The faith of the Old Catholic Church in the United Kingdom conforms to that of the undivided Catholic Church of the first millennium of its existence. It is expressed in the
ancient Symbol of Faith of the Nicene Creed, promulgated by the Council of Nicaea in AD.325 and enlarged by the Council of Constantinople in AD.381:
I believe in one God, the Father Almighty,
maker of Heaven and earth, and of all things visible and invisible. And in one Lord, Jesus Christ, the only begotten Son of God, and born of the Father before all ages; God of God, Light of Light, true God of true God; begotten, not made; consubstantial with
the Father, by Whom all things were made. Who, for us men, and for our salvation, came down from Heaven and became incarnate by the Holy Ghost of the Virgin Mary; AND WAS MADE MAN. He was crucified also for us, suffered under Pontius Pilate, and was buried.
And the third day He rose again, according to the Scriptures; and He ascended into Heaven, sitteth at the right hand of the Father; and He is to come again with glory, to judge both the living and the dead; of whose Kingdom there shall be no end. And in the
Holy Ghost, the Lord and giver of life, Who proceedeth from the Father; Who together with the Father and the Son is adored and glorified; Who spoke by the prophets. And in One, Holy, Catholic and Apostolic Church. I confess one Baptism for the remission of
sins. And I expect the resurrection of the dead, and the life of the world to come. AMEN.
The source of the Catholic Faith expressed in the Nicene Creed is Sacred Scripture and Sacred Tradition.
The Old Catholic Church in the United Kingdom believes that Sacred Scripture (the Bible), which comprises the Old Testament (including the deuterocanonical/apocryphal books) and the New Testament, contains God’s revelation to us, particularly that concerning
His Son, Our Lord Jesus Christ, and that in matters essential to our salvation it is inerrant.
Old Catholic Church in the United Kingdom does not consider the Bible to be a source of information
concerning science or any other human discipline. Its purpose is to teach us about God and about His Son Jesus Christ. It does that within the cultural environment of its time and place, hence the need for careful study to understand its message correctly.
Sacred Scripture itself is part of Sacred Tradition, that process by which God’s revelation is passed on to us from the Apostles, and unto the Church Fathers and to the unbroken succession of Bishops
through the centuries. This handing on occurs through the prayers and liturgy of the Church, through preaching, teaching, catechesis, devotions, doctrines, and the Bible itself. Church Tradition is a collection of orthodox practices and beliefs, from the earliest
of days, which makes Sacred Tradition an inerrant source of God’s revelation in matters essential to our faith and our Christian life. A very important part of Sacred Tradition is the teaching of the Ecumenical Councils. The Old Catholic Church in the
United Kingdom believes that the doctrinal definitions of the first seven Ecumenical Councils, that is those which took place within the undivided Catholic Church, were guided by the Holy Spirit and it accepts them as part of its faith. Those seven Ecumenical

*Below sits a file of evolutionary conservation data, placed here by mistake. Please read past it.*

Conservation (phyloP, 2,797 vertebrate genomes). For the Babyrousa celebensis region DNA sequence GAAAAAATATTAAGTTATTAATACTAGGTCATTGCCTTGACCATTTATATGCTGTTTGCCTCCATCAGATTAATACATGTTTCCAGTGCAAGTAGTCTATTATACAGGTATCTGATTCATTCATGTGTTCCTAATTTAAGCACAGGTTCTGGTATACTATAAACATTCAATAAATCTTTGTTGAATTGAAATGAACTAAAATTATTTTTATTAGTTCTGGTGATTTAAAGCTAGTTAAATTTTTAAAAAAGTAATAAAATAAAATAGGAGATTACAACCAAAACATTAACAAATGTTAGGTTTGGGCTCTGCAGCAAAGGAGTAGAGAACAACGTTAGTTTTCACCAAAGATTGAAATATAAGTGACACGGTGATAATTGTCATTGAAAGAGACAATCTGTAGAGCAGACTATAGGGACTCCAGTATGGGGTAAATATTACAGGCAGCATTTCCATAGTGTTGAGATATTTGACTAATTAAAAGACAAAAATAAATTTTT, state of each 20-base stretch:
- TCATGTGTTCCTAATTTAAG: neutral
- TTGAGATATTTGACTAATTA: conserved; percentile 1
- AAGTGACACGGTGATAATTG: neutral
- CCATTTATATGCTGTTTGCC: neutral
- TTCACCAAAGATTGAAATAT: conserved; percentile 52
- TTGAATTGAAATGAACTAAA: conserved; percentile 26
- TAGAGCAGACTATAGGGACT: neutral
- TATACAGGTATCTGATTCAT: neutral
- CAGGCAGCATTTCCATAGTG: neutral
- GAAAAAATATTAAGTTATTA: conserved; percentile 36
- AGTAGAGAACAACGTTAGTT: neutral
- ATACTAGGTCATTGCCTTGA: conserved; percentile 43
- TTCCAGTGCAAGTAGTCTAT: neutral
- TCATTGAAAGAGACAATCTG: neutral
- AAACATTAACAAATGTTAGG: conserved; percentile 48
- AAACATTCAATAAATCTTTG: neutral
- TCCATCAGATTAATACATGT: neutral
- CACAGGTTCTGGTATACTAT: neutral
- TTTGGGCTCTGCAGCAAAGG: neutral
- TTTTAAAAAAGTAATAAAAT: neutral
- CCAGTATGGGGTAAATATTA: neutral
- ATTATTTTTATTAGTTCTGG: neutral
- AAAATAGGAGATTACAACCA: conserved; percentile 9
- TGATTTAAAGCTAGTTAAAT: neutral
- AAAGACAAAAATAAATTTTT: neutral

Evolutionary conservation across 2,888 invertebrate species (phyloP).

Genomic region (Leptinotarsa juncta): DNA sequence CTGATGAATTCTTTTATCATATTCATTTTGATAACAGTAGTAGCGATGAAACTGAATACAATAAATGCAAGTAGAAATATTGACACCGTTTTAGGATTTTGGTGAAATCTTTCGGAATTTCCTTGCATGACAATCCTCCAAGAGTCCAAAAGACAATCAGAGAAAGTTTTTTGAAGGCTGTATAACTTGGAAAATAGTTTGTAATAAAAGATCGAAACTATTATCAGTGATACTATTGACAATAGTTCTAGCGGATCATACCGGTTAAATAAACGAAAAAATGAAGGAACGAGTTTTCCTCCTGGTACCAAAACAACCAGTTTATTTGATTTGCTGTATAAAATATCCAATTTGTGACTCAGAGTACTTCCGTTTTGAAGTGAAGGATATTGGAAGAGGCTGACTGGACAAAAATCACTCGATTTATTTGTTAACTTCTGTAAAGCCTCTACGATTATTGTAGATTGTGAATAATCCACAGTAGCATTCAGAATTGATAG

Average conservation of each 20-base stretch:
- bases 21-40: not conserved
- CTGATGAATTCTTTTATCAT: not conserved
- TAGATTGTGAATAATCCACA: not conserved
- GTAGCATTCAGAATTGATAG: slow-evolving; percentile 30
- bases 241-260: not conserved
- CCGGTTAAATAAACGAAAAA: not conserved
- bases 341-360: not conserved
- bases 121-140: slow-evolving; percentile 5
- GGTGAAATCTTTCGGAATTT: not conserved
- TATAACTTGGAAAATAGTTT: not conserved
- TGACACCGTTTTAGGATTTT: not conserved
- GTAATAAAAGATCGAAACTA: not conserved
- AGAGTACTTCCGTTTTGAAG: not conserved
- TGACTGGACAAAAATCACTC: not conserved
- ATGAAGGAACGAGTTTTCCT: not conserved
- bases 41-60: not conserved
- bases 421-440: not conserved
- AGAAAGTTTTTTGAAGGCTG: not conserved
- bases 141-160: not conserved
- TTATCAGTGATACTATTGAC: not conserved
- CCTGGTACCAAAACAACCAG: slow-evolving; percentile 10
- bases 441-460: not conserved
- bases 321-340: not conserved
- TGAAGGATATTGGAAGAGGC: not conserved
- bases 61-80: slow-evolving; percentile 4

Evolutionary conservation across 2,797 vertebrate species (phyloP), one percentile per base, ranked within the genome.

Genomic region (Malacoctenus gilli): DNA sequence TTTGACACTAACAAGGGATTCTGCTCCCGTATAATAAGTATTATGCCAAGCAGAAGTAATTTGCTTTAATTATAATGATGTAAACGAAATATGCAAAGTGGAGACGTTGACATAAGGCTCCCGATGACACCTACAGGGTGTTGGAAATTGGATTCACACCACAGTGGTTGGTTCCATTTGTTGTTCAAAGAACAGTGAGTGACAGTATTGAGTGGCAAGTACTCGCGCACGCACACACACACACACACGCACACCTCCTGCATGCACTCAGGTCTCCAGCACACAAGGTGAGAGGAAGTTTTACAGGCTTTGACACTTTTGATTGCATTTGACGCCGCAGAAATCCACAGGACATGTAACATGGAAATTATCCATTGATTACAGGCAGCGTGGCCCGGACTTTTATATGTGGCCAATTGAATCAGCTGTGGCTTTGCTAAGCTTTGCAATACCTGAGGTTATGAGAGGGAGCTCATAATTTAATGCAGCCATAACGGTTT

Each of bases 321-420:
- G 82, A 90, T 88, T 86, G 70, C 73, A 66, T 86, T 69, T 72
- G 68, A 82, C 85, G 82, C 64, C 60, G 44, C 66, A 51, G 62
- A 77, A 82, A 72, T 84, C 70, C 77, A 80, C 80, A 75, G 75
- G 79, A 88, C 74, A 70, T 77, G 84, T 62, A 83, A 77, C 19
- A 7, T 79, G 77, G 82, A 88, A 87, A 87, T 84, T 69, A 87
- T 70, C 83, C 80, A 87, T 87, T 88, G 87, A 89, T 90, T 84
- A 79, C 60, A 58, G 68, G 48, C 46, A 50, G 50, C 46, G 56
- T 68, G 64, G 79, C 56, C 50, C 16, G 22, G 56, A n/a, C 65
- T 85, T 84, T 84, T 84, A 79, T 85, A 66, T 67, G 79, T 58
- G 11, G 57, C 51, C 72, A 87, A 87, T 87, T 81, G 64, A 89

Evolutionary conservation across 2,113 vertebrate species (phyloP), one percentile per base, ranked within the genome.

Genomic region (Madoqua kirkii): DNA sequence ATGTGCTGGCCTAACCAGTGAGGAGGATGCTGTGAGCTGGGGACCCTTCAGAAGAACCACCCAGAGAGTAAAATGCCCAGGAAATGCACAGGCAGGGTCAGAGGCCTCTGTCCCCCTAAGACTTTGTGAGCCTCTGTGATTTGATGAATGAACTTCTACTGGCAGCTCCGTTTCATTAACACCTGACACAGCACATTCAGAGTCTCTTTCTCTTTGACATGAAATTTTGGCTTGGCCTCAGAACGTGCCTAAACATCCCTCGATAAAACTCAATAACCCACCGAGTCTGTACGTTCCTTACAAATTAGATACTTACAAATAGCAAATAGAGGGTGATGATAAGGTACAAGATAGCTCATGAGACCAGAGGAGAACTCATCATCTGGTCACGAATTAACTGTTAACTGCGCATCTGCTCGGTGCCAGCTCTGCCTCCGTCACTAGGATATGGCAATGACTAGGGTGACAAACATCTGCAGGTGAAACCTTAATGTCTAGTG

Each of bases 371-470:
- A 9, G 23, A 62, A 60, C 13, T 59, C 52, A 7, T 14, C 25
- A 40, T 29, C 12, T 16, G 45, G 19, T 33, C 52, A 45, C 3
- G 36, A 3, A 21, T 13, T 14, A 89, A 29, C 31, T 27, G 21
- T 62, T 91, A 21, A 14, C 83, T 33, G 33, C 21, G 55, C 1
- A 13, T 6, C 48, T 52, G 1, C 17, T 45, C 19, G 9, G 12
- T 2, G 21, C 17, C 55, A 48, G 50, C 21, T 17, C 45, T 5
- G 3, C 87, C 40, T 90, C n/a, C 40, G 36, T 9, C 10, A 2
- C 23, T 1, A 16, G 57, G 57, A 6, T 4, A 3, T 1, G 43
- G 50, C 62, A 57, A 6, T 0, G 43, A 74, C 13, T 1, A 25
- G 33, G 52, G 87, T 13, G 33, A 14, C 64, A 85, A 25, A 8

Councils are the Councils of Nicaea in 325AD, Constantinople in 381AD, Ephesus in 431AD, Chalcedon in 451AD, Constantinople II in 533AD, Constantinople III in 680AD, and Nicaea II in 787AD. These Councils were concerned essentially with defining the true Catholic
faith, in the Holy Trinity and in Jesus Christ the Son of God made man: God is triune, a single God in three Persons, Whom the Saviour Himself named as Father, Son and Holy Spirit. Jesus Christ is the Son of God, uniting in His single Person both the divine
and the human natures.
Equally important in Sacred Tradition are the seven Sacraments. The Old Catholic Church in the United Kingdom believes that these Sacraments, or Mysteries, which are
Baptism and Eucharist, both of which are particularly attested to in Sacred Scripture; and Confirmation (or Chrismation), Penance (or Reconciliation), Matrimony, Holy Orders and Unction (or Anointing of the Sick and dying), are effective signs of the Lord’s
continuing presence and action within His Church and efficacious channels of his Grace. Among the Sacraments, the Holy Eucharist holds prominence of place. The Old Catholic Church in the United Kingdom believes that the Lord Jesus Christ is really and truly
present, in His humanity and in His Divinity, in the species of bread and wine that have been consecrated in the Eucharistic Liturgy of the Holy Mass, and that in Holy Communion we receive Him into ourselves to nourish the very life of the soul: ‘Those
who eat My Flesh and drink My Blood have eternal life, and I will raise them up on the last day’ , (John 6:54).
In the Lord Jesus’ plan for his Church, the Apostles and the Bishops
hold a special place. The Old Catholic Church in the United Kingdom believes that the Bishops, duly consecrated in the unbroken line of Apostolic Succession, which the Old Catholic Church in the United Kingdom possesses, are the successors of the Apostles
and that they are responsible, as were the Apostles, for the ministry of service to the Church, consisting of preaching and teaching, of sanctifying and of governing, but most of all, for the safeguarding and the handing-on intact, of the Deposit of Faith
and Sacred Tradition of the Church under the divine command. Under the leadership and direction of the College Bishops, priests and deacons, empowered by the Sacrament of Holy Orders, and with the assistance and prayers of the two Religious Congregations,
minister to all those who approach the Old Catholic Church in the United Kingdom for Sacramental ministry.